A few weeks ago, we published the first post of a series about testing. We talked about how we use functional tests to validate each of the products output on the assembly line. Today we return with the second part: software tests.
We have a strong focus on testing here at SmartHalo, and by using various types of tests, we can ensure that we’re delivering a high-quality product. The ultimate goal of our software tests is to ensure that our code is error-free and easily maintainable over the long-term. We plan to continuously improve the app that we’ll deliver to you on launch day (in December); our suite of tests ensure that we can release these improvements without breaking existing functionality.
To achieve that goal, we use a gamut of testing methodologies at SmartHalo. Each methodology looks at the code from a different perspective: from the view of a developer, from the view of the user-experience designer (UX designer) and finally from the view of an end-user. We’ll explain each perspective in turn.
Tests that are run from a developer perspective allow our team to work on different parts of the system without introducing errors. Software systems are made up of complex, interacting components. It’s impossible to keep all of these components in your head at once, so we create test cases for each component in isolation as well as the interactions between components. When a developer finishes a feature, they run these automated tests to ensure there haven’t been any bugs introduced before they share their code with the rest of the team. These kinds of tests are usually called unit tests or integration tests, and at SmartHalo we have a suite of them for each software component.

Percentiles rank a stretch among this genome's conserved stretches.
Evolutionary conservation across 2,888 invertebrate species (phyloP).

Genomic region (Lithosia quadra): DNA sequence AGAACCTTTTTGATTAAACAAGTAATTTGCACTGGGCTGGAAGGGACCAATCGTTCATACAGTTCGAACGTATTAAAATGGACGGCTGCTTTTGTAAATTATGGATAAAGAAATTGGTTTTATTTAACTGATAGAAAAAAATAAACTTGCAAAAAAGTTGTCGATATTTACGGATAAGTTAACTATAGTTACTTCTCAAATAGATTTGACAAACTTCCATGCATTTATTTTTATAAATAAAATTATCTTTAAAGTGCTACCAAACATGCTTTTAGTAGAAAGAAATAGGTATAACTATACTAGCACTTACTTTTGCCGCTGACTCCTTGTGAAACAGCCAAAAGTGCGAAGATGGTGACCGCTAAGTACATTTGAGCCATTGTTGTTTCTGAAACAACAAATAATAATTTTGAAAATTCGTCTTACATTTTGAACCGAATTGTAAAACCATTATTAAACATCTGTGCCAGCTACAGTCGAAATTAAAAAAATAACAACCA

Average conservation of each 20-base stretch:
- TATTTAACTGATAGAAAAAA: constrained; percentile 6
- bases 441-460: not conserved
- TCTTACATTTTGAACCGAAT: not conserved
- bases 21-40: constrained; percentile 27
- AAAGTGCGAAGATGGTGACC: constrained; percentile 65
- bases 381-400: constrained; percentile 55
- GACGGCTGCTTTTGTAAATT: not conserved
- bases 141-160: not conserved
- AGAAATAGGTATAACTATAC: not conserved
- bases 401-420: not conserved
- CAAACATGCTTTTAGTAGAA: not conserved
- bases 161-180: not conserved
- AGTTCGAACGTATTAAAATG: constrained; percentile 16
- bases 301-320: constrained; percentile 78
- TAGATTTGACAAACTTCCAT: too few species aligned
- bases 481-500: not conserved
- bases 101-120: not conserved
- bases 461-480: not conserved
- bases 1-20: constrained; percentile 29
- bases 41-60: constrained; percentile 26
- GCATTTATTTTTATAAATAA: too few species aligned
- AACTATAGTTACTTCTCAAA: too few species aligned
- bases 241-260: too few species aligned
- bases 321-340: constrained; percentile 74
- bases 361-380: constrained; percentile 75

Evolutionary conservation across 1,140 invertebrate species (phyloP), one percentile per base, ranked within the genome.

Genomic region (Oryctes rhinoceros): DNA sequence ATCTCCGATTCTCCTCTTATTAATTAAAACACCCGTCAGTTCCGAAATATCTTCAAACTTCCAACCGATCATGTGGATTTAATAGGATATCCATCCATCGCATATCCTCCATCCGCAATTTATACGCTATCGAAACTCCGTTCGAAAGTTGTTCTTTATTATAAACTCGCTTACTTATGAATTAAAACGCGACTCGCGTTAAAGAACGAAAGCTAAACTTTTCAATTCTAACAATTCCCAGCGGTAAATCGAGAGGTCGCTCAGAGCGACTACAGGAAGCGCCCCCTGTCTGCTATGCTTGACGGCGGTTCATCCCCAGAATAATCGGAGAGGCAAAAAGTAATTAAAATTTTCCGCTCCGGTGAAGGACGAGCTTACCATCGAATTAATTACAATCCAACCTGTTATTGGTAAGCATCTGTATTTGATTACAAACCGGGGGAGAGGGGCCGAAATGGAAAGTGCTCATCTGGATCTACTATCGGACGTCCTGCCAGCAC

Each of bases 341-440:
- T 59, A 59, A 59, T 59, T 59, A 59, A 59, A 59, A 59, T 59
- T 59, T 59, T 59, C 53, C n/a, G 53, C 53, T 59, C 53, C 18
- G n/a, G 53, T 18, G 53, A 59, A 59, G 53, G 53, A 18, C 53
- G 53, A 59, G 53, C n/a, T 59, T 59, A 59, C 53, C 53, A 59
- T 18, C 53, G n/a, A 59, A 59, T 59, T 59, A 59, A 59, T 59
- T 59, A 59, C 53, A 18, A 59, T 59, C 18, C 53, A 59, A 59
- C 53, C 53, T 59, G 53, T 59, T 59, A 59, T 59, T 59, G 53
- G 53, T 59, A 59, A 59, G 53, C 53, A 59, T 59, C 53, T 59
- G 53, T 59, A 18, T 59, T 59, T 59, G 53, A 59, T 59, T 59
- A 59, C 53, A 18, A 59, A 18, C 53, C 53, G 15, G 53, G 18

UX Designer Tests
Once a week, we release all of the features that have been completed, and that’s when we run tests from the perspective of the UX designer. The UX designer is the advocate of the end-user on the SmartHalo team, and the tests we run at this point are to ensure that the app does what we expect it to do. These tests are called acceptance tests, and at SmartHalo we run acceptance tests on each of the mobile apps (iOS and Android) as well as the software that powers the hardware device (aka the firmware).
The last types of tests we run are at the user perspective, and they are a different type of test entirely. Whereas the last two types of tests were checking for correctness, user tests focus on quality of the finished product. We’re actually going to do a full post on user testing, so we won’t give too much away, but basically we set up the tests by asking questions like, “Can users successfully enter a destination?” or “Does SmartHalo give the user enough warning before a turn?”.
By framing the tests as usability questions, the product owner gains valuable information on how users actually use the app, and can create tasks for the software team to make the app better. This feedback cycle is the basis for the agile software development approach.
Testing a product with as many moving pieces as SmartHalo may sound like an onerous task, but it gets a lot easier when you break down the tests. From the beginning, our focus has always been quality. The tests are a big part of our plan to make a lovable bike accessory (and companion app) for our backers.
In our next update, we’ll talk more in depth about the user tests. Stay tuned!